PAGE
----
ClpP1P2 peptidase activity promotes biofilm formation in P. aeruginosa.

Publication Type:

Journal Article


Mol Microbiol (2020)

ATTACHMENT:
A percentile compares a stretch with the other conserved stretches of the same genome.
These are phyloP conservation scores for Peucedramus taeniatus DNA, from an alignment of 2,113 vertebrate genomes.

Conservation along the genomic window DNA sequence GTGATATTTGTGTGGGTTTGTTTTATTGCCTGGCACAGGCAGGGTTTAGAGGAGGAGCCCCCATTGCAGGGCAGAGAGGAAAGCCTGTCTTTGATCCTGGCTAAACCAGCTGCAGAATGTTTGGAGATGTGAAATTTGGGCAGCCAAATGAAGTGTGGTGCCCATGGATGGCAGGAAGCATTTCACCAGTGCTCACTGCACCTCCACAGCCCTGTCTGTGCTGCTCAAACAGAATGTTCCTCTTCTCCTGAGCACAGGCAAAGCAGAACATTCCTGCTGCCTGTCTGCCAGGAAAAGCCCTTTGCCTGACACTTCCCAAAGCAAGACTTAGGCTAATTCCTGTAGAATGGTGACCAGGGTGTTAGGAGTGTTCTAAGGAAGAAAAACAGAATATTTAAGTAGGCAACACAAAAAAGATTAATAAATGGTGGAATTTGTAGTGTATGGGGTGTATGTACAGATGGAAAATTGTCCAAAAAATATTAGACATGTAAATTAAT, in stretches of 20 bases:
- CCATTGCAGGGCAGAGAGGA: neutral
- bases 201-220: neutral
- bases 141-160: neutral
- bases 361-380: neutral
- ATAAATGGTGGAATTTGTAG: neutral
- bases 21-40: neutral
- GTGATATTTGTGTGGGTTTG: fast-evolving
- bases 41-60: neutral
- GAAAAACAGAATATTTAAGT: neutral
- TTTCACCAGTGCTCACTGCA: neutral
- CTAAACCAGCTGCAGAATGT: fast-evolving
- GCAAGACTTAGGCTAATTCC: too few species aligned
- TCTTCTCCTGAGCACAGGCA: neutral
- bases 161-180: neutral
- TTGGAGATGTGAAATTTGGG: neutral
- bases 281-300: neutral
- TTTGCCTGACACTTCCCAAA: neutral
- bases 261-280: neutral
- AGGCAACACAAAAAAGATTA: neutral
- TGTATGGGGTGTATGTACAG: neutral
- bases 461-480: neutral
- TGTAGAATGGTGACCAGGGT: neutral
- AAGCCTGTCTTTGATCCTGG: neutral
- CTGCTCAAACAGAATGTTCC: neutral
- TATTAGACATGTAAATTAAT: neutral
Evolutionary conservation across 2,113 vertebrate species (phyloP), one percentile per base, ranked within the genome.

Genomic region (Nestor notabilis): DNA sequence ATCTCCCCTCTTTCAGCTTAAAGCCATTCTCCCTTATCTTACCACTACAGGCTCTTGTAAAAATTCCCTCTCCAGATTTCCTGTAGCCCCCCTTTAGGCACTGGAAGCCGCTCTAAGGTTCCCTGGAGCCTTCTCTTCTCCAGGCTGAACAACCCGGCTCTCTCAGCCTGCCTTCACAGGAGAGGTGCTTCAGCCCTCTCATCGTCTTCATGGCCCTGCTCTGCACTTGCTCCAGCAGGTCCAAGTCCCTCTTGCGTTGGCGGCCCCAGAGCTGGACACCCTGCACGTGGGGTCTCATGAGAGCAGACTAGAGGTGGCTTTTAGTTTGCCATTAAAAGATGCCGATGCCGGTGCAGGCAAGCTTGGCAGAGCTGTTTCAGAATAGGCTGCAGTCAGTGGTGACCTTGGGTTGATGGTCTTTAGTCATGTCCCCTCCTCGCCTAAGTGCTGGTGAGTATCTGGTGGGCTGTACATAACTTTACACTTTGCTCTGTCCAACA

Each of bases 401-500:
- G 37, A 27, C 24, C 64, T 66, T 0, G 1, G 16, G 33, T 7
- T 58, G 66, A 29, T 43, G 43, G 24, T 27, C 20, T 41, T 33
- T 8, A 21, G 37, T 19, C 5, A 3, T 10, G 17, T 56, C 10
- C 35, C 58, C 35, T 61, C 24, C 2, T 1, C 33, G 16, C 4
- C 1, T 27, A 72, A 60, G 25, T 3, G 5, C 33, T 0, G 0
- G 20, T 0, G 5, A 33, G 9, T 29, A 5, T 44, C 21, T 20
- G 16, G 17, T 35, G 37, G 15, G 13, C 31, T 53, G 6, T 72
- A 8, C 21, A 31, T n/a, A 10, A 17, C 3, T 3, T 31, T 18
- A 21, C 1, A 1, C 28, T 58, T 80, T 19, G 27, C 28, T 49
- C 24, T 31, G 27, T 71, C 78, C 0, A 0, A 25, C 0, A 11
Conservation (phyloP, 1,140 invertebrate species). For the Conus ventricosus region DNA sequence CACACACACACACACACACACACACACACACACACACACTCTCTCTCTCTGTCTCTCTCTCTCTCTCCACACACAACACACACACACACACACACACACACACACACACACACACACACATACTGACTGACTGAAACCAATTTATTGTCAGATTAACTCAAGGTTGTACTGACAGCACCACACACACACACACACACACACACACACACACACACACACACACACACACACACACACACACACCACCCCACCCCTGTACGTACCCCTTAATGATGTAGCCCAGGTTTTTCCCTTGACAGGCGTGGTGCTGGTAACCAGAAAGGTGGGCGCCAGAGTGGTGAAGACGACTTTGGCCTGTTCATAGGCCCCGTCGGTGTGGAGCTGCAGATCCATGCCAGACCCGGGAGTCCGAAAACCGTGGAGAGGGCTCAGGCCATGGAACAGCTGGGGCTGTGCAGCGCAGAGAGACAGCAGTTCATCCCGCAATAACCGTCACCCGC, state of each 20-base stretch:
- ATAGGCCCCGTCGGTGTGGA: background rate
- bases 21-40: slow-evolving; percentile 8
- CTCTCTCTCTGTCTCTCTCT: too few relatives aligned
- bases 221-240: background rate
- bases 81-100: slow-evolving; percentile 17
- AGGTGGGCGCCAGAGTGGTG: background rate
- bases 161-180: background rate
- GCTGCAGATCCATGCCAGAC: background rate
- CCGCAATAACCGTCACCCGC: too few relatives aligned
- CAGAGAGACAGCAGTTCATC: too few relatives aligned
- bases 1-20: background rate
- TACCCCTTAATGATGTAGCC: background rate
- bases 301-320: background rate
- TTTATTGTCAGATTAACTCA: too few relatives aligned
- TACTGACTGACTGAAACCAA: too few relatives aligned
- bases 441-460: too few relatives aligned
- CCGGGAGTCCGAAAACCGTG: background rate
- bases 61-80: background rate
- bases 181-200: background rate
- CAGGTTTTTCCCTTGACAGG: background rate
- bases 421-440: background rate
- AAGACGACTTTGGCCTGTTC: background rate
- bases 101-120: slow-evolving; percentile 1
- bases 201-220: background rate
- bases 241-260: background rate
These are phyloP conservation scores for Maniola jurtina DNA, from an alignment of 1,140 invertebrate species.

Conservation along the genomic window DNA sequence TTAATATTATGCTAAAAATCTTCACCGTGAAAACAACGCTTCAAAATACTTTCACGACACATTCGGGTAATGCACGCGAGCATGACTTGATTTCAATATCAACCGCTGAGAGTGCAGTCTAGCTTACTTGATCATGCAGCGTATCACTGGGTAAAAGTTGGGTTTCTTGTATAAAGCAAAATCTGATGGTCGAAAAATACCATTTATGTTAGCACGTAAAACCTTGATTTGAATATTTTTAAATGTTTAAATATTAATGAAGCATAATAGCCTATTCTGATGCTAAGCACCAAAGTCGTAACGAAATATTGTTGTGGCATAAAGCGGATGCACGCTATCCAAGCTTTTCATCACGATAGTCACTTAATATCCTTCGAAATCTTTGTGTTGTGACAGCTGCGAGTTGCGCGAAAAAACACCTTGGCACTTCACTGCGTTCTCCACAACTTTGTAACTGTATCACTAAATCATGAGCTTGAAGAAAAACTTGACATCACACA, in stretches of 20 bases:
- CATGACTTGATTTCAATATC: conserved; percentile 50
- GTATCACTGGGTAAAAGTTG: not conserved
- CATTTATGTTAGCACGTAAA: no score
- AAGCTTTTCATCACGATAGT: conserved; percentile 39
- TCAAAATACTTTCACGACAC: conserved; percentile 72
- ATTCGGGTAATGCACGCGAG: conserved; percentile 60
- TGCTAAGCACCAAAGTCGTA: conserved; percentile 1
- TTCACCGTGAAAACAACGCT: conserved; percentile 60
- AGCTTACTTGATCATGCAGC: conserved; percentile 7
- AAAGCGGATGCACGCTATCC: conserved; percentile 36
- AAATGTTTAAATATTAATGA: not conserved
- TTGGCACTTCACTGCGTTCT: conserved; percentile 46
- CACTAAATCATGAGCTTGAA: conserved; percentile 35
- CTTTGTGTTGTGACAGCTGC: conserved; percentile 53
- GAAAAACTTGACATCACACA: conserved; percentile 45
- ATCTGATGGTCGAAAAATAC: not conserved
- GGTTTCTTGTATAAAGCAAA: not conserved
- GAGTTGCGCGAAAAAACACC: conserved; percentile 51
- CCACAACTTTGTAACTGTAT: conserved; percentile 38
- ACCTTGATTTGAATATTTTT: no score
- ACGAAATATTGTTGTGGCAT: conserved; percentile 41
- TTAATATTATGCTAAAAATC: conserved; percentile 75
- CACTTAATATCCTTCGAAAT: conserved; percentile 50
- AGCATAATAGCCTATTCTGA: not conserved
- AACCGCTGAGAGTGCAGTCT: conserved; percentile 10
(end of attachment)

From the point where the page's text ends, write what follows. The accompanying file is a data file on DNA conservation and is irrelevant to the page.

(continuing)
<p>Caseinolytic proteases (Clp) are central to bacterial proteolysis and control cellular physiology and stress responses. They are composed of a double-ring compartmentalized peptidase (ClpP) and a AAA+ unfoldase (ClpX or ClpA/ClpC). Unlike many bacteria, the opportunistic pathogen P. aeruginosa contains two ClpP homologs: ClpP1 and ClpP2. The specific functions of these homologs, however, are largely elusive. Here, we report that the active form of PaClpP2 is a part of a heteromeric PaClpP1 P2 tetradecamer that is required for proper biofilm development. PaClpP1 and PaClpP1 P2 complexes exhibit distinct peptide cleavage specificities and interact differentially with P. aeruginosa ClpX and ClpA. Crystal structures reveal that PaClpP2 has non-canonical features in its N- and C-terminal regions that explain its poor interaction with unfoldases. However, experiments in vivo indicate that the PaClpP2 peptidase active site uniquely contributes to biofilm development. These data strongly suggest that the specificity of different classes of ClpP peptidase subunits contributes to the biological outcome of proteolysis. This specialized role of PaClpP2 highlights it as an attractive target for developing antimicrobial agents that interfere specifically with late-stage P. aeruginosa development.</p>

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